Recently, though, one of my books was nominated for an Indie book award. I was floored. I hadn’t done anything; someone had recommended it to the magazine.
Excited, I wanted to capitalize on the nomination, and so I decided to try audio again.
It was scary. Once more I was going to put one of my books into someone else’s hands. They say you should what scares you, especially in writing. Challenge yourself. So I did it.
This time I received more auditions. One was close, but another…
Wow. Just wow.
It was brilliant. His voice was exactly what I wanted and conveyed what I hoped.
So, we set up the process, and he began the narration. When the first chapter came back for me to listen to, I was enthralled – at my own writing! He brought the characters to life for me in a whole new way. And we worked well together.
Bless him, I’d hoped to have the complete first version by my birthday, but I’m not a complete newbie and know there is a process, so I accepted that might not be possible. But he did it, bless him, pushing himself to get it done. When I got the complete version for correction and approval I downloaded the lot and found I couldn’t stop listening.
I was stunned and flattered to learn I was one of his first narrations. And, given the quality of his work, I want to have his marvelous voice out there more.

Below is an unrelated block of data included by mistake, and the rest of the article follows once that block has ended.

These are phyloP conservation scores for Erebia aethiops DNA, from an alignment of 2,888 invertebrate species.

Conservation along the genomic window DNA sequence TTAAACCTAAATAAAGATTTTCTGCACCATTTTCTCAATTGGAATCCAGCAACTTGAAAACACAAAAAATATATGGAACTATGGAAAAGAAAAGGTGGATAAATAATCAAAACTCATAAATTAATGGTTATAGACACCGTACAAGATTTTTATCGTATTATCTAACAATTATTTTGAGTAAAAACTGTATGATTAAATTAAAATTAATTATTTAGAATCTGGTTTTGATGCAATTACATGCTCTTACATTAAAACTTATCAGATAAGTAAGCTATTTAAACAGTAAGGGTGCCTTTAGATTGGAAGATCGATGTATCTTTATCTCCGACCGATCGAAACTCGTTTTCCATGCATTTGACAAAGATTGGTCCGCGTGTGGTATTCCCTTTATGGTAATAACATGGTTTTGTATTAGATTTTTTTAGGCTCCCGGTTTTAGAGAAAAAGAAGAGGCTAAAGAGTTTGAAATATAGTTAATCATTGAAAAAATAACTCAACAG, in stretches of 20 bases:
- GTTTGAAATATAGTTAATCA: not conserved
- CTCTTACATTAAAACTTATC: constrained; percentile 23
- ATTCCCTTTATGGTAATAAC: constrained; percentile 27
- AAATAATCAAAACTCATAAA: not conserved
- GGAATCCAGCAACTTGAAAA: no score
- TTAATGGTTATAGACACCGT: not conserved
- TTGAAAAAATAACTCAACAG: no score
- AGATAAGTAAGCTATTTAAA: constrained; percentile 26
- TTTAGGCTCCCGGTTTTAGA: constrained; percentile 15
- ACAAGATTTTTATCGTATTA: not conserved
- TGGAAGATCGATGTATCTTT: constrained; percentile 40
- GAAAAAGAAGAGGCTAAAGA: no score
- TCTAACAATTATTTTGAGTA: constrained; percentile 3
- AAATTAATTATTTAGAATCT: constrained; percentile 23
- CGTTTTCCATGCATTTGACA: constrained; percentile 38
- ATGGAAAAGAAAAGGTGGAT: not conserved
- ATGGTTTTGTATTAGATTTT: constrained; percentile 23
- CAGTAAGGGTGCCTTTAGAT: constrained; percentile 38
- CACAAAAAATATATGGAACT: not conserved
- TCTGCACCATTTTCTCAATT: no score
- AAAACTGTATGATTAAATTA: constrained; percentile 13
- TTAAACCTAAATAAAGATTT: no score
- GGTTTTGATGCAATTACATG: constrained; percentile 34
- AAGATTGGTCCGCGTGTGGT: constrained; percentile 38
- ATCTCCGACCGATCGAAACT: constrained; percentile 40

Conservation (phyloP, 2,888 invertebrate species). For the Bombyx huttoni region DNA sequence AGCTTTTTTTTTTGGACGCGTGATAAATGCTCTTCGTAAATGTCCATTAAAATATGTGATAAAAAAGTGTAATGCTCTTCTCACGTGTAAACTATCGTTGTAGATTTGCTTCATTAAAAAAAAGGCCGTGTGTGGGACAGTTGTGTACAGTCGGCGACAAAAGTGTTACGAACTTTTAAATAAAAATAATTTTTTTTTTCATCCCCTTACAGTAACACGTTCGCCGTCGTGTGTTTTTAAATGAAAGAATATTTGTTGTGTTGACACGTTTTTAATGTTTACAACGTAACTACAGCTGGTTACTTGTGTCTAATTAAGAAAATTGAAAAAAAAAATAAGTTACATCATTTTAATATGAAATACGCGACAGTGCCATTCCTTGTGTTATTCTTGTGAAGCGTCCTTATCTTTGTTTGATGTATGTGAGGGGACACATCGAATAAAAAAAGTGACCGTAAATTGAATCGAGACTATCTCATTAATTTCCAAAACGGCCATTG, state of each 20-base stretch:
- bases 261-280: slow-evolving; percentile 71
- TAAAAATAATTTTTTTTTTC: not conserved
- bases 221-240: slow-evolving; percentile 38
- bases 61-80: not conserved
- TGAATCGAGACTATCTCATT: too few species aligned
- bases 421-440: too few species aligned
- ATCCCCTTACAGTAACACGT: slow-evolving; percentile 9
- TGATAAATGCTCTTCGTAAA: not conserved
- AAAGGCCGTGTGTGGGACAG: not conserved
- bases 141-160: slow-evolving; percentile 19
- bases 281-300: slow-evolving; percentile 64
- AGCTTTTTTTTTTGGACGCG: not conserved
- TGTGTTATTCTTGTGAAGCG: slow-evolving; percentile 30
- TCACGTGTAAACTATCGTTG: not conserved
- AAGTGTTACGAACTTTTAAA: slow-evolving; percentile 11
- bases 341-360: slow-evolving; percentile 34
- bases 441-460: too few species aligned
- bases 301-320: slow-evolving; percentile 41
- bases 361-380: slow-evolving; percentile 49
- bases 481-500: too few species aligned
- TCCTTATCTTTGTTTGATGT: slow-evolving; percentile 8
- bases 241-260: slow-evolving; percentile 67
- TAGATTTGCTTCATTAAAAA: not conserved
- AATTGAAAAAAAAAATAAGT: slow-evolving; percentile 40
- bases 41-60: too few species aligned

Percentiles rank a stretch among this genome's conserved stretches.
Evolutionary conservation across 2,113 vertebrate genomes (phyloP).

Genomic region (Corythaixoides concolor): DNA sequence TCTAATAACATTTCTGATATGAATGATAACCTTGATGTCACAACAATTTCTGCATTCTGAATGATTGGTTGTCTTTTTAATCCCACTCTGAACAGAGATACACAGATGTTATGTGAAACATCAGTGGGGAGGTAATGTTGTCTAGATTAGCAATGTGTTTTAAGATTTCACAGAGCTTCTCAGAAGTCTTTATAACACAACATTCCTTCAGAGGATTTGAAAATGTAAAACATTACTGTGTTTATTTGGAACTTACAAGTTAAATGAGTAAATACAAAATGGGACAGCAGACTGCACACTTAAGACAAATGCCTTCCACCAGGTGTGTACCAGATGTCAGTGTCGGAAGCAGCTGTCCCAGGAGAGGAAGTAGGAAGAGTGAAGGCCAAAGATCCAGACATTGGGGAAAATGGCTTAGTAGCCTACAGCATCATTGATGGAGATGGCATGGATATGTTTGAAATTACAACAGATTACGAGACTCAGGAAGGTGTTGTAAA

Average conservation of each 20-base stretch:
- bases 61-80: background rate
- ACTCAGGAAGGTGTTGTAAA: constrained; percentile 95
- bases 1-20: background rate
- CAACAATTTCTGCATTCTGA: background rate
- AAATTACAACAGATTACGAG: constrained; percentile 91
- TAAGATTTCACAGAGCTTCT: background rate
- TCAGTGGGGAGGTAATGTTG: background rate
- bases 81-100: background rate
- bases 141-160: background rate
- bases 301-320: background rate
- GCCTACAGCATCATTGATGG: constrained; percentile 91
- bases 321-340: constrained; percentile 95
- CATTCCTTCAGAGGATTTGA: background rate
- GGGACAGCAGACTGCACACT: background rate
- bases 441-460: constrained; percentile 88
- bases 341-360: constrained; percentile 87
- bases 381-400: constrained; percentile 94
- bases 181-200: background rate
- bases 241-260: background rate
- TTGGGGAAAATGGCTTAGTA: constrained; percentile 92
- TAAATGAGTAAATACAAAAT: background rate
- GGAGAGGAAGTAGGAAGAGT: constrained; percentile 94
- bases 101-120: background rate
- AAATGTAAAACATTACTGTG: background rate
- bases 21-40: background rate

I know that some authors have narrators they love to work and who love to work with them. Part of me wants that (actually part of me wants to keep his talent all to myself for a little while to do my other fantasy series *grins*) but he also deserves to have the opportunity to narrate for others. So, I hope this book and any others he chooses to narrate for me give him that springboard. He’s thoroughly converted me to the world of audiobooks.
So, for Indie/self-published and other writers, should you do audiobooks?
My obvious answer would be yes, but for reasons other than just this. Today print, despite what some traditional publishers believe, is not the be all and end all – it’s just another arrow in your quiver. Readers come in all kinds; e-book or print readers, or audio listeners. Some will read the book on an e-reader and then purchase the physical book. Some will only listen to audiobooks. You should serve all your readers. With the option to share the profit, it couldn’t be easier on all levels, and unlike print which pays pennies, with audio, you can split it fifty-fifty. So there’s every reason to do it and few reasons not to.
There are a few sites for audiobooks that are usually available through your publishing site of choice. Most will help you get started.
Here are a few suggestions –
- Be patient. Don’t settle. Listen to a lot of auditions and hopefully, you’ll find a voice that will make your story shine.
- Understand your narrator/producer’s process, recording, editing and re-editing, and that they have the same demands on their time that you do – home, family, day jobs. Things happen.
- When you get your book back, listen to it carefully. Make sure it conveys what you want. If there’s something you want to be changed, don’t be afraid to tell the narrator so they know. That’s what the process is for. As with editors, a good narrator will read the book, a great one will make it shine.
(Thank you, Zac, for making mine shine.)